JDS rakes in £5m in disciplinary fines

To date Big Five firm PricewaterhouseCoopers has been the most notable offender after the JDS fined £1.2m after it admitted to 35 Complaints relating principally to its audits of three entities associated with the late Robert Maxwell. It was also ordered to pay £2.1 million towards the costs.

PwC has remained embroiled in disciplinary investigations. Currently PwC remains involoved in two JDS investigations, one relating to Price Waterhouse’s audit work for Bank of Credit and Commerce International and another concerning audit work for engineering firm Transtec.

The news comes as the European Commission prepares to lay down a new set of guidelines for auditor independence.

In November reported that the EC was expected to recommend minimum quality requirements, which would force member countries to improve monitoring of external accountants and formed part of an overall goal of improving the financial information available in company statements.

Last year a reform package was introduced by the British Auditing Practices Board requiring auditors to report on their own independence and to take responsibility for ensuring no threat existed to their independence and objectivity.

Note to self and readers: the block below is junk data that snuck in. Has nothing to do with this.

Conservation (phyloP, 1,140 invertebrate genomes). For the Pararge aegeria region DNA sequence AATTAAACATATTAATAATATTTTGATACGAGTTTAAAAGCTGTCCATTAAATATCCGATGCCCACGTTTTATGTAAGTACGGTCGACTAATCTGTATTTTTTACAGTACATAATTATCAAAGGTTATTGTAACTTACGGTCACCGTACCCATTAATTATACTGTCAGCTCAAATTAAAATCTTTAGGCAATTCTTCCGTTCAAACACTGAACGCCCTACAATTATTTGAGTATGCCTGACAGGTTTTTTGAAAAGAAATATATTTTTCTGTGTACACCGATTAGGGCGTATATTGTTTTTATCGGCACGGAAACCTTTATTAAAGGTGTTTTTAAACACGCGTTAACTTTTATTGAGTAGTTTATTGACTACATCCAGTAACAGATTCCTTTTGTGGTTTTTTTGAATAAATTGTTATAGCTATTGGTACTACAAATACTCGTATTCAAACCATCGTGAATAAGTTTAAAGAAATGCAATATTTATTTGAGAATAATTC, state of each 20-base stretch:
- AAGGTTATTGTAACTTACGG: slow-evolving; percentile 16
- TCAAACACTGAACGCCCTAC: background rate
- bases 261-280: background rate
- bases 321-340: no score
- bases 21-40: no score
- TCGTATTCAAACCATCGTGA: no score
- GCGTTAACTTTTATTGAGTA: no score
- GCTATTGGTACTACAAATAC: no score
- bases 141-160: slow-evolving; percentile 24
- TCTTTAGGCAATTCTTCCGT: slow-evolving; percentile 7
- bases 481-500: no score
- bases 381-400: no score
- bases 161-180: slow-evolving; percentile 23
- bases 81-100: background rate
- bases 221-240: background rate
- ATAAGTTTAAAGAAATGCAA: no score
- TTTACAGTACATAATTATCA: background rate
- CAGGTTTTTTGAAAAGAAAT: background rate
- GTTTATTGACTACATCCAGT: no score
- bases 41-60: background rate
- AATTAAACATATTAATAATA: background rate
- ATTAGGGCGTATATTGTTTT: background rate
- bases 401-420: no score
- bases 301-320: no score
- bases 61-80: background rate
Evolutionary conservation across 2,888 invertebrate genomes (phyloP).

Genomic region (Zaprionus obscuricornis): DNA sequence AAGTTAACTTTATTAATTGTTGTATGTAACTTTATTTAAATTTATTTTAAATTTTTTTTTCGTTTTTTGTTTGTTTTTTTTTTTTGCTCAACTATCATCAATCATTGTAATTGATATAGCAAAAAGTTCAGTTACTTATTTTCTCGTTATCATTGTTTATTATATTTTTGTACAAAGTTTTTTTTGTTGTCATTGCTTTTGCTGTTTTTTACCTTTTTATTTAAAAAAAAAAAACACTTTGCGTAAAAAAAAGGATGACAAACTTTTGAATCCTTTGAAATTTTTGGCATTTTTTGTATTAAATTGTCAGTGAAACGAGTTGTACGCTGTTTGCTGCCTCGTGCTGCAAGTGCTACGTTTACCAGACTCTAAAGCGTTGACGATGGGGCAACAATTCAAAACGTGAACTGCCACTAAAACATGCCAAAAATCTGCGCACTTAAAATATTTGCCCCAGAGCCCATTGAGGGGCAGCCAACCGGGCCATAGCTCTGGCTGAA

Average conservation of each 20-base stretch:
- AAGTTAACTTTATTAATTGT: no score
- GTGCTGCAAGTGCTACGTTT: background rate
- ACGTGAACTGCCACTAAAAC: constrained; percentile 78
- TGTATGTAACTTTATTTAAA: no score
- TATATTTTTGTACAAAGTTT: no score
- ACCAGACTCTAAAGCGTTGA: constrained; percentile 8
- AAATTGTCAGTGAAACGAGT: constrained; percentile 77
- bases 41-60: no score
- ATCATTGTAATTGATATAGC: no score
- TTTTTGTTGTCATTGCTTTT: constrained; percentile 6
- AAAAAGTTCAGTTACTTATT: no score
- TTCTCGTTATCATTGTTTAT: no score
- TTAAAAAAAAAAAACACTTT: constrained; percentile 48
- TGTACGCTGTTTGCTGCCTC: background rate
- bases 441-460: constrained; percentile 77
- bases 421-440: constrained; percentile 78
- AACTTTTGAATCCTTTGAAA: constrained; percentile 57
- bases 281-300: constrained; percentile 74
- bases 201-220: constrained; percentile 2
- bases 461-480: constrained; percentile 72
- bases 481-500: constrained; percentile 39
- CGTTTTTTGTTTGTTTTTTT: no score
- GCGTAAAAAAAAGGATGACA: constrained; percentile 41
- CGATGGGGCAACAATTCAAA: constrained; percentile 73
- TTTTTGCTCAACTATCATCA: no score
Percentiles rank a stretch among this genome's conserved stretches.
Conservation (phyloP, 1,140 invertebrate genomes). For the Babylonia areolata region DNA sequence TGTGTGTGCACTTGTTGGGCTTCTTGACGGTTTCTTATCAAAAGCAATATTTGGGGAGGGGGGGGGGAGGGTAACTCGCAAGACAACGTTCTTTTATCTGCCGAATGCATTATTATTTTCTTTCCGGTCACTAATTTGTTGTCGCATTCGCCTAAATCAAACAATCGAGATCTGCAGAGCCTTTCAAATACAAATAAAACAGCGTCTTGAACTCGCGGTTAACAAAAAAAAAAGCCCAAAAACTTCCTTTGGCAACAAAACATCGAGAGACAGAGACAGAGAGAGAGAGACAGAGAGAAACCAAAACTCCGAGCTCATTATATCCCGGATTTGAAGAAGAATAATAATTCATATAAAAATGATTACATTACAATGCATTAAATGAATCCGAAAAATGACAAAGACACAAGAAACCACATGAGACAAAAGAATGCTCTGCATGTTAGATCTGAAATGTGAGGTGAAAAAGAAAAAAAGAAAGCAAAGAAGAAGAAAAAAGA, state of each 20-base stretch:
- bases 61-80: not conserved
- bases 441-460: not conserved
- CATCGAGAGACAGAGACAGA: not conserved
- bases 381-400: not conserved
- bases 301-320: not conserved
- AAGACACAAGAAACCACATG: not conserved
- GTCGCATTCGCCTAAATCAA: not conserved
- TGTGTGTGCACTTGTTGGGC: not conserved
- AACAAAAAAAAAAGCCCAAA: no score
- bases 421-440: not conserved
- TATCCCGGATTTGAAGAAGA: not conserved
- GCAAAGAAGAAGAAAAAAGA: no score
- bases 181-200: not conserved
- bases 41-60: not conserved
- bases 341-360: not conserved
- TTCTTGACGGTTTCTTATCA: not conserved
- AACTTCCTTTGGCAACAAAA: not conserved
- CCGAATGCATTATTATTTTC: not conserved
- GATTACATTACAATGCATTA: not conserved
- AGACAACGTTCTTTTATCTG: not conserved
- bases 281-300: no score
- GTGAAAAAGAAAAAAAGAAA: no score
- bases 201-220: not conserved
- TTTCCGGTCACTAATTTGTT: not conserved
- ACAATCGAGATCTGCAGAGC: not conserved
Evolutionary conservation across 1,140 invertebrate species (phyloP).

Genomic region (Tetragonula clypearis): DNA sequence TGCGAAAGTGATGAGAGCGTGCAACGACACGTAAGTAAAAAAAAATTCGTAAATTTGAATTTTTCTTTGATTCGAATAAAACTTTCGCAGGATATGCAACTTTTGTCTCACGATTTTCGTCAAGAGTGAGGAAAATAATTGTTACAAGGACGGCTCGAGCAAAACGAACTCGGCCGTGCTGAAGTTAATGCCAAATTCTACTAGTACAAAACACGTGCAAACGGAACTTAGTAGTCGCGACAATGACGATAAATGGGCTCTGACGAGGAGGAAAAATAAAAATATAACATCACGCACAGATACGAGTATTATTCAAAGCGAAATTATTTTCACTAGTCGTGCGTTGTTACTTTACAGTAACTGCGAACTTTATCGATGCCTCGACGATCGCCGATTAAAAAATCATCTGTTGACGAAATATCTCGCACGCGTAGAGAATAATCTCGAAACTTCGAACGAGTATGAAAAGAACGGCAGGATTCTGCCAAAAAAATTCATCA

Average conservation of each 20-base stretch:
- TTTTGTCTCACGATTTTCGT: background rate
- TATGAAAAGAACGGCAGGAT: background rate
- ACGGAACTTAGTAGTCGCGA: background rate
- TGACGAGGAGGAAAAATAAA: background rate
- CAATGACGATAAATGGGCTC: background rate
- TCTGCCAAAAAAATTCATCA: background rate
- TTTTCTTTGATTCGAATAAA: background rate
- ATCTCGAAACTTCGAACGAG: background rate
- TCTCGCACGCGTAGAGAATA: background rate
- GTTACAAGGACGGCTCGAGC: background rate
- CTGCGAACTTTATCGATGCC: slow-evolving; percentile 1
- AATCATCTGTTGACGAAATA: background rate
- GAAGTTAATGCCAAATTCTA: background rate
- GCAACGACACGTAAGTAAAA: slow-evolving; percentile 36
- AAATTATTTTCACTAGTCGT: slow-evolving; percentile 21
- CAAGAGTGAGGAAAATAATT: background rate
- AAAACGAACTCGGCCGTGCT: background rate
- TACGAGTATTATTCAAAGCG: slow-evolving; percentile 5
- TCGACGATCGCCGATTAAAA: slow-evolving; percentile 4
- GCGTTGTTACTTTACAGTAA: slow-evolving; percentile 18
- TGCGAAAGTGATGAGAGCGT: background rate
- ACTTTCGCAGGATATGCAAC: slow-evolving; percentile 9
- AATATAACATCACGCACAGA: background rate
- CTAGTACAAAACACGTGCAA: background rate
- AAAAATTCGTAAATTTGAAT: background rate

The UK and European crackdown on auditing practices resulted from pressure from US regulator the Securities & Exchange Commission.

In December last year, SEC chairman Arthur Levitt finally launched his plans aimed at safeguarding investor confidence in financial reporting, following a year of internecine wrangling.

The SEC rules substantially limit the amount of consultancy work, large accountancy firms can offer their audit clients, resulting in a drive by the Big Five firms to sell off the consulting arms.

LinksJDS website

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